Once this incestuous backstory wraps up, the rest of the film spills out like a low-fat smoothie of Daddy’s greatest hits: Menacing off-screen monster hinted at via reaction shots (Jaws); telepathic connection with aliens threatened by scientific-military intervention (Close Encounters of the Third Kind); abused alien wants to go home but his ship is broken (E. T.); monster attacks a bus, trapping kids inside (Jurassic Park). The ragtag bunch of would-be Goonies is only missing a one-man Asian minstrel show and Corey Feldman. Abrams even manages to squeeze in a gratuitous concentration camp scene. But it’s not Abrams’ pastiche that grates — that battle was lost decades ago — it’s his hamfisted execution. It’s almost as though he actually believes that the trite, white love story between the bland one and the blonde one — the only female character Abrams doesn’t preemptively kill off or mercilessly belittle — is enough to compensate for the total absence of memorable action sequences, music, or visuals. Charles, the chubby aspiring director, voices Abrams’ screenwriting MO: saturate your monster movie with a romance subplot. “You feel something. You don’t want them to die because they love each other.” Color me unconvinced. Not only is chaste schoolboy romance the only thing more boring than rote CGI explosions, but by placing it center-stage Abrams actively misinterprets what exactly Spielberg did to break all those box office records. There was, in other words, always a certain cynical reason at work in the man who invented the PG-13 rating. In his movies, schoolboys get eaten by sharks.

Super 8, once it abandons its over-stretched meta-filmmaking frame, boils down to a simple allegory: The military-industrial complex destroyed small town America right around Reagan’s election. Steel mill accidents and references to Three Mile Island build into a set piece wherein US tanks blow each other up while incinerating quaint bungalows. There’s a shade of the hypnogogic effluvia of Time Bandits in the shower of vinyl siding, but with the edges smoothed off. Unlike Gilliam, mainstream hacks like Abrams never indulge in the weird pleasures of the surreal fantasies they construct, hustling us quickly past like cops at a car crash. He’s got to contain our enjoyment of suburban destruction with liberal platitudes about “bad apples” and “strong families.” In another reactionary break with Spielberg, Abrams pits Air Force bullies ripped from the Cobra Kai dojo against the virtuous cop-dad, forgoing his mentor’s insistence on the perpetual menace and ineptitude of authority figures. Somewhere amid the final expressions of pained endurance that constitute acting in post-9/11 Hollywood, a moral emerges: “Bad things happen, but you can still live,” a philosophy just a hair away from “Eat shit and like it.”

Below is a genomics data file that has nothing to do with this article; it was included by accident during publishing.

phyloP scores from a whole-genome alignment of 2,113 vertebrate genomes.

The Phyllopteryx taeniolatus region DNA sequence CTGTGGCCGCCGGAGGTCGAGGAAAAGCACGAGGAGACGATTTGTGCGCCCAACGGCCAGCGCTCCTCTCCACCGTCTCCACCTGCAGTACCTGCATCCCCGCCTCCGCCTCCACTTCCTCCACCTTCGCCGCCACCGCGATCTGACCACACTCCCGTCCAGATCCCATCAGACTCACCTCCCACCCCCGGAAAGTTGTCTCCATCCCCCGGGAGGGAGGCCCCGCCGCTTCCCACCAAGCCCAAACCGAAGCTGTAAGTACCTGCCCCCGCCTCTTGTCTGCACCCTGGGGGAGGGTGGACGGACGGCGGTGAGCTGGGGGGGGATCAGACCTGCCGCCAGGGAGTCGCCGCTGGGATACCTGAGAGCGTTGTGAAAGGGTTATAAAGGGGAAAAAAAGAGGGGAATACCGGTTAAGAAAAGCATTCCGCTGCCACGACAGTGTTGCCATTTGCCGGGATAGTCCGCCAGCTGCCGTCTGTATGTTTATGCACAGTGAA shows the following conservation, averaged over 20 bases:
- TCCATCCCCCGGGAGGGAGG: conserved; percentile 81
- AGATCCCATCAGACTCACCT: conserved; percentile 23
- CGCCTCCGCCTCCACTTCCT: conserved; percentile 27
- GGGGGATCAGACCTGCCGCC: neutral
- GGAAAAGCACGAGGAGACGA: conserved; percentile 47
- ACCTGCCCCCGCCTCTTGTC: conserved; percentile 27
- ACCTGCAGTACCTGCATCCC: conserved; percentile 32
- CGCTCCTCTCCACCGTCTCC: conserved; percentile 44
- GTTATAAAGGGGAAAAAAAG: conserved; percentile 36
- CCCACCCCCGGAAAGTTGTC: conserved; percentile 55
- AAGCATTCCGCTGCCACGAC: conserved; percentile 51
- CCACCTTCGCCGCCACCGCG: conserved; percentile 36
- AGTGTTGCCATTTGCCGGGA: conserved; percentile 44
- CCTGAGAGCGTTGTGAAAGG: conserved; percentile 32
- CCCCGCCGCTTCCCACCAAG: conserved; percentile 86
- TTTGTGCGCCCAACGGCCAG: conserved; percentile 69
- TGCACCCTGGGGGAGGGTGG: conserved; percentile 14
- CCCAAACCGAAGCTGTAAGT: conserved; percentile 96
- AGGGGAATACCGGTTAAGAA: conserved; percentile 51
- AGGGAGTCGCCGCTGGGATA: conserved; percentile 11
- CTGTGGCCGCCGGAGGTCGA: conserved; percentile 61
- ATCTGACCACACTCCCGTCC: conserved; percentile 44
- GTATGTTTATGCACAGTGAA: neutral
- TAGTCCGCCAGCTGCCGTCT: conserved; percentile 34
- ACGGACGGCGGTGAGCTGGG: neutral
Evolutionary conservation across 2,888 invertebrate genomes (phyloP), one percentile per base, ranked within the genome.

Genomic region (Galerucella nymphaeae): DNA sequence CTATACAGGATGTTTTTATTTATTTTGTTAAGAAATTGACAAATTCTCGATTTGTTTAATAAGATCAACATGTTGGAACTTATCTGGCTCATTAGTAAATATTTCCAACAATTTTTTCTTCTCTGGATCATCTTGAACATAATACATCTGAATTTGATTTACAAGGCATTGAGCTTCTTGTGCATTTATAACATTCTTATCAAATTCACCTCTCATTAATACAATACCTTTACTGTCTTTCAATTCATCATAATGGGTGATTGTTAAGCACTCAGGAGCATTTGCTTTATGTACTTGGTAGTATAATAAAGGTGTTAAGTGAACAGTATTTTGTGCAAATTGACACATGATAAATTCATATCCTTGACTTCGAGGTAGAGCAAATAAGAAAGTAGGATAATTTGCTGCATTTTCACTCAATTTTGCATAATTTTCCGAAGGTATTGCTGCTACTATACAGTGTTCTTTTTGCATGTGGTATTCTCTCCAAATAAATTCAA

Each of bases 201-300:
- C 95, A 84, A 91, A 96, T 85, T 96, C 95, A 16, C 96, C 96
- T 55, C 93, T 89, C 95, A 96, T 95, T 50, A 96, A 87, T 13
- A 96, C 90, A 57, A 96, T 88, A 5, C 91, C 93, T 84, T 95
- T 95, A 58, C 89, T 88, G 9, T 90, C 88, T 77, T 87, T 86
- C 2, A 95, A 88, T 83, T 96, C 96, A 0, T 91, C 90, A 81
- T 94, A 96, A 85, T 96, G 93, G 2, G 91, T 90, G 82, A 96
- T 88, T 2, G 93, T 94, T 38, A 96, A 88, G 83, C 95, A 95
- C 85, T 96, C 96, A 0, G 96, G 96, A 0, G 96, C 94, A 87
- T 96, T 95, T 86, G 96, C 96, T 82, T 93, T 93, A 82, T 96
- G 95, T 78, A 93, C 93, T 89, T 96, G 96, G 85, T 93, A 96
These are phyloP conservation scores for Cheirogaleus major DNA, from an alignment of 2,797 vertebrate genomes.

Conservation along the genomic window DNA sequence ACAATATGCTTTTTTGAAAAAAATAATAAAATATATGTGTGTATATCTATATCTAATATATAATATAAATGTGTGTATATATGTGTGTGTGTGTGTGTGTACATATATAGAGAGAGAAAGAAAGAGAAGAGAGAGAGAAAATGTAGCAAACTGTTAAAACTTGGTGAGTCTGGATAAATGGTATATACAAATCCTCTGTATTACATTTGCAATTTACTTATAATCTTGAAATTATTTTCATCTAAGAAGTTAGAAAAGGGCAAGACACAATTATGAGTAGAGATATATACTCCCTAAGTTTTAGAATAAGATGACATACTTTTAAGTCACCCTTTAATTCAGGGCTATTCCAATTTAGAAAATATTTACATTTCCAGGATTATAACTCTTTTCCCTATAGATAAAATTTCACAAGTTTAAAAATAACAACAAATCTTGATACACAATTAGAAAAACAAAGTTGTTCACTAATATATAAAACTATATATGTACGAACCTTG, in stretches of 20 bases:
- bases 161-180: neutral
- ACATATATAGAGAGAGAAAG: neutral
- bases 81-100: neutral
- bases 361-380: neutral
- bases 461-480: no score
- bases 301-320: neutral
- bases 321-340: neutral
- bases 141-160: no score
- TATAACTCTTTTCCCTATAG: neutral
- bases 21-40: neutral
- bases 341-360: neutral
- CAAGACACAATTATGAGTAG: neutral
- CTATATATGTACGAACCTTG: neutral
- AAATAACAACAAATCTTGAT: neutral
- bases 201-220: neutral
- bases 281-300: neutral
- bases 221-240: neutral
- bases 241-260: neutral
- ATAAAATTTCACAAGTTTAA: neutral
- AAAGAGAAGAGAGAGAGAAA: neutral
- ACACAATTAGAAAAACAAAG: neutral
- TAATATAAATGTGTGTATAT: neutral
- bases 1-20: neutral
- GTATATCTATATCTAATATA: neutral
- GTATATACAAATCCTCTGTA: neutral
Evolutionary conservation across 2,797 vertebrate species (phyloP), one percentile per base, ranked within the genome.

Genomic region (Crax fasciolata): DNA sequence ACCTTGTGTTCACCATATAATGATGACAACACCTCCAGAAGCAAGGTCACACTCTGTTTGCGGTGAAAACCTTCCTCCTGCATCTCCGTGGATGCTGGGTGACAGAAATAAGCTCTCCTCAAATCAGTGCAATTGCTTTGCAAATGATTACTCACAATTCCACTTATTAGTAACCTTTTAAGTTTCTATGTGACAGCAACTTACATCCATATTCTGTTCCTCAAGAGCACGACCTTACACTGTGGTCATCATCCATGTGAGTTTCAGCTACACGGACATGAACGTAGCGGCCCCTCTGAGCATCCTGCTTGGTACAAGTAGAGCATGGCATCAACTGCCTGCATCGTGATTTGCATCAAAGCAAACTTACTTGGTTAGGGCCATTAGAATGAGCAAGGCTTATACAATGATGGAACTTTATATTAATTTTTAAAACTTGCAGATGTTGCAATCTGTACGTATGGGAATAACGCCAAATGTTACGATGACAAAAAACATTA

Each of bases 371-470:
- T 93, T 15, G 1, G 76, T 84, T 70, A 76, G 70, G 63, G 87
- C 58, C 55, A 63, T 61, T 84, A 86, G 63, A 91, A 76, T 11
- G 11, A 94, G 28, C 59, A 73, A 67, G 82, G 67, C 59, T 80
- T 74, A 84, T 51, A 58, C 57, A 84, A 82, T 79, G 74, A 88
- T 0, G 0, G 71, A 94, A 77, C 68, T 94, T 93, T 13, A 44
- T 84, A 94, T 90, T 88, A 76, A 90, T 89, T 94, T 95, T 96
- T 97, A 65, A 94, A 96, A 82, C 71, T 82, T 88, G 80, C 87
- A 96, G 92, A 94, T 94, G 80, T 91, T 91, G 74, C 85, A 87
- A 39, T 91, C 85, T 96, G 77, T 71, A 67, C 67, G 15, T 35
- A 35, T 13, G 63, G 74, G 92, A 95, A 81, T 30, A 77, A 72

But this is a bit off: what Abrams wants to say is that bad things happen, but we can still make movies which nurture social bonds and plow the furrows for future nostalgia. Or maybe, we could have made such movies once. Today, his industry can barely muster the recalcitrant faithful to prop up the latest knockoff and convince themselves they liked it. The box office is down almost 10 percent this year and ticket sales have plateaued. I was in a theater with maybe twenty other people, most of them older than I am. For the price of my ticket, I can get either a month of Netflix or a bootleg DVD and a six pack (which is how I took in the turgid X-Men reboot), plus infinite free Tumblrs, YouTubes, and porn. We’re not going to the theater, and the video store doesn’t exist. We’re weathering war and recession at home in our underwear, eating Chinese takeout and getting wasted, the distractions of the entertainment industry still somehow not cheap enough.